If you haven’t thought about pointing your marketing automation platform in the direction of brand and customer marketer, you may very well be leaving money and opportunities on the table.
Successful B2B marketers understand the need to allocate their time and resources across the entire spectrum of marketing and acknowledge that an effective marketing strategy requires more than just driving demand for sales: It must also deliver a great customer experience from end-to-end.
For the modern buyer, experience is everything. And with unlimited access to information and choices, customers’ expectations are higher than ever. The buyer’s journey is not linear; it includes a series of touch points from the beginning stages of research to the eventual purchase. Over the course of a lead’s lifetime they might come into contact with your sales, marketing, and customer success departments. However, from their point of view, they are interacting with one company, not multiple departments. This means that all touch points need to be consistent, and not just for first-time buyers. This also means you need to concentrate on branding and expanding just as much as you concentrate on generating demand.
Boost Your Branding
Branding relies on strategically communicating your brand’s voice and positioning. It’s the promise you make to customers, and it needs to infuse every stage in your company’s growth and your customer’s lifecycle. Marketing automation helps you get your messaging out, and keep tabs on how the market, press, and analysts engage with your brand. When it comes to branding, marketing automation can help you manage a host of tasks and assist you in reaching your goals, including:
- Influencer relations. Score press, analysts, and bloggers so you can see who your most engaged and interested influencers are. Be aware of the pages they visit on your site, what they’re interested in, and the emails (pitches, press releases, events) they are engaging with. Use this intelligence to prioritize who you pitch and what your talk track is.
- Press release attribution. Sales can come from press releases! Create trackable URLs for press releases to tie PR activity back the to lead-to-revenue process. Lookat multi-touch attribution and how press releases contribute to the sale.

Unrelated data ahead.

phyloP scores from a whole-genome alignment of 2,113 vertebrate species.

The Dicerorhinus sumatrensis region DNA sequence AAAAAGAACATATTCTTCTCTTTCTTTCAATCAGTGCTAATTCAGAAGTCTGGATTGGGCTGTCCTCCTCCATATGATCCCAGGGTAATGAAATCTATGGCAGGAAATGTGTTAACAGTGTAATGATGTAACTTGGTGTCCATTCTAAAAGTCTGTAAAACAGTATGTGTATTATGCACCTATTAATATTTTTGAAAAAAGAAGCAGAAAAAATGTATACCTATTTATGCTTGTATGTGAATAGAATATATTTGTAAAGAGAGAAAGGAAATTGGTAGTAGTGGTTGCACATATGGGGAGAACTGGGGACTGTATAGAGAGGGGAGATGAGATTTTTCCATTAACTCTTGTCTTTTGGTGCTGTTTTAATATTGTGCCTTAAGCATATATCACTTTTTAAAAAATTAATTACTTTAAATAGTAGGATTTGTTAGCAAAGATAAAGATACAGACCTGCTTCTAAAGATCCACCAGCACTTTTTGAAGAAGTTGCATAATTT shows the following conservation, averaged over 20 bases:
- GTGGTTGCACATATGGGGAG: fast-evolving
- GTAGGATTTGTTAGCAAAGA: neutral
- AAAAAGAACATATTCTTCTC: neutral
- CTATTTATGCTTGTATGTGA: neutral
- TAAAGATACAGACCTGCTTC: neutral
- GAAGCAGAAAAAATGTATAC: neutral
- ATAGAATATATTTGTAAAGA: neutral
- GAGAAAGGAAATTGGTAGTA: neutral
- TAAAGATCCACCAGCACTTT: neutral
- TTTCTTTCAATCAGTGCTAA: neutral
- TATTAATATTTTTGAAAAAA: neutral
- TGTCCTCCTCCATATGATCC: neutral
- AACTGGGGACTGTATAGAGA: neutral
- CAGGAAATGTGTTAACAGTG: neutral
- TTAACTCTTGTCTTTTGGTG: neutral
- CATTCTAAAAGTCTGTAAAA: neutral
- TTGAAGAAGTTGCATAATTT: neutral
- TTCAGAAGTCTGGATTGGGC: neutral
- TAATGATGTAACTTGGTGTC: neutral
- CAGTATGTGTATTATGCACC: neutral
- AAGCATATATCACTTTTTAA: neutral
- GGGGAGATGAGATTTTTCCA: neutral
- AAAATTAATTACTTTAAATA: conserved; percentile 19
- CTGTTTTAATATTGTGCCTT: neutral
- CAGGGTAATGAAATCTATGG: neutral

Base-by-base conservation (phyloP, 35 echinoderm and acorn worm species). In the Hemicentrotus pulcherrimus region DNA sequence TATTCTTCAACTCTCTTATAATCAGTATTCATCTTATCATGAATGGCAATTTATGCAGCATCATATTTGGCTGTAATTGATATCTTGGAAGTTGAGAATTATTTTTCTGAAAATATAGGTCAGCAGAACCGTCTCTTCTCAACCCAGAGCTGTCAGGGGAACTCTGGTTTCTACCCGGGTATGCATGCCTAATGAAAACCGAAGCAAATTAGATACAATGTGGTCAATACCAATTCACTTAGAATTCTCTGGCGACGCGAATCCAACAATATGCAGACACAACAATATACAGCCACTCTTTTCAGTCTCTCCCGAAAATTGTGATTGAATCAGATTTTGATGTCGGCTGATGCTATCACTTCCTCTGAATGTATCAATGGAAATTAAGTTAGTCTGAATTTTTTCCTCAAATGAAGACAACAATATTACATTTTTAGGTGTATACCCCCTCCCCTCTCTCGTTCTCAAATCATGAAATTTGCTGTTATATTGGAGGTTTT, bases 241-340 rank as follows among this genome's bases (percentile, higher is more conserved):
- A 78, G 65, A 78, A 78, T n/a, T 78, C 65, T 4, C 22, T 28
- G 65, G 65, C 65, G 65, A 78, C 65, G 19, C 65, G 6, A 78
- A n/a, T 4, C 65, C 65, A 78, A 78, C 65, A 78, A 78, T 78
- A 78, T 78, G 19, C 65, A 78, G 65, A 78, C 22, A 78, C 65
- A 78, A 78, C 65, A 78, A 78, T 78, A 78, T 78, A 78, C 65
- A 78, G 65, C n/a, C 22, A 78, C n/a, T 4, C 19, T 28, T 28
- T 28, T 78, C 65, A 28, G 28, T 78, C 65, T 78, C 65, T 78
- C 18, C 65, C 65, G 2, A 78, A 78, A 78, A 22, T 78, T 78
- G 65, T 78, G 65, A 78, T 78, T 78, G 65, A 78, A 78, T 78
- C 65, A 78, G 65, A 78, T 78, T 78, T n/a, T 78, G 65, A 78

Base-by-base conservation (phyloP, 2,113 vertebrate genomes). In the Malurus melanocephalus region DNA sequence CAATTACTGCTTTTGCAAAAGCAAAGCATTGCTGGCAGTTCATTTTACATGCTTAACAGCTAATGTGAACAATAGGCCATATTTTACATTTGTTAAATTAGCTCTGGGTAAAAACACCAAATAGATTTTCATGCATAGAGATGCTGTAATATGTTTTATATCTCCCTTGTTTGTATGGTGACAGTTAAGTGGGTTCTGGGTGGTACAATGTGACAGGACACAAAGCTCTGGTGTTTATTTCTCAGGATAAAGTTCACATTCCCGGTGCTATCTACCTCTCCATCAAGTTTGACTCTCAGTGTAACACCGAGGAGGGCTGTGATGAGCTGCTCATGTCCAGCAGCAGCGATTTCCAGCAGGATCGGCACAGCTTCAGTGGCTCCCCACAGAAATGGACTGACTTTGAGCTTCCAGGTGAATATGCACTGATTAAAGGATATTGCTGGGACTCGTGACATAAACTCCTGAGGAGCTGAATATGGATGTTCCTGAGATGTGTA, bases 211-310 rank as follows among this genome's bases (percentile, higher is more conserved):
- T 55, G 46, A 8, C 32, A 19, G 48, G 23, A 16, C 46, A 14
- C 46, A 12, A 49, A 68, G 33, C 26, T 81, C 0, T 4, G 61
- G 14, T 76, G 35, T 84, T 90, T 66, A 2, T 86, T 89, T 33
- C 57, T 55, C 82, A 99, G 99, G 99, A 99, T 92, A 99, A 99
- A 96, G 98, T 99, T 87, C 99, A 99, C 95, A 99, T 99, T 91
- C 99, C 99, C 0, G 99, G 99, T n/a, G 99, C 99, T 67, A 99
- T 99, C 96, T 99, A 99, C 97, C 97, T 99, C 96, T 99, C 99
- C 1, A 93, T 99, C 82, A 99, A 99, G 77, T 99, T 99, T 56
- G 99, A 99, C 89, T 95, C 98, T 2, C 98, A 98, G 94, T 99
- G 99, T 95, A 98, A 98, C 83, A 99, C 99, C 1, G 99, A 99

- Corporate/internal communications. Create and execute internal newsletters, emails, and other communication tools, and be able to track employee engagement. Identify and nurture prospective employees.
- Brand identity management. As we’ve said, your brand should be consistent across all teams and all channels. Marketing automation helps your corporate marketing team control the visuals, including brand look and feel, logo usage, and header/footers. Create approved templates, then distribute them in your media library for other marketing and sales departments to use.
- Event management. Make the most of events. Know who to invite, and manage all communications before and after, with more precision and less effort. Create an automated workflow (save the date, official invite, seats are limited, registration responder and reminders) to make it easy, then re-use and refine the workflow for the next event.
Experience Excellence in Expansion
As the third key component in the mix, expand marketing includes customer onboarding, retention, loyalty and advocacy programs, and upselling. It can help you reduce churn, improve customer satisfaction scores, and increase customer lifetime value. It’s usually less expensive to keep an existing customer than to get a new one, so automating these processes can reduce costs and increase net profit even more.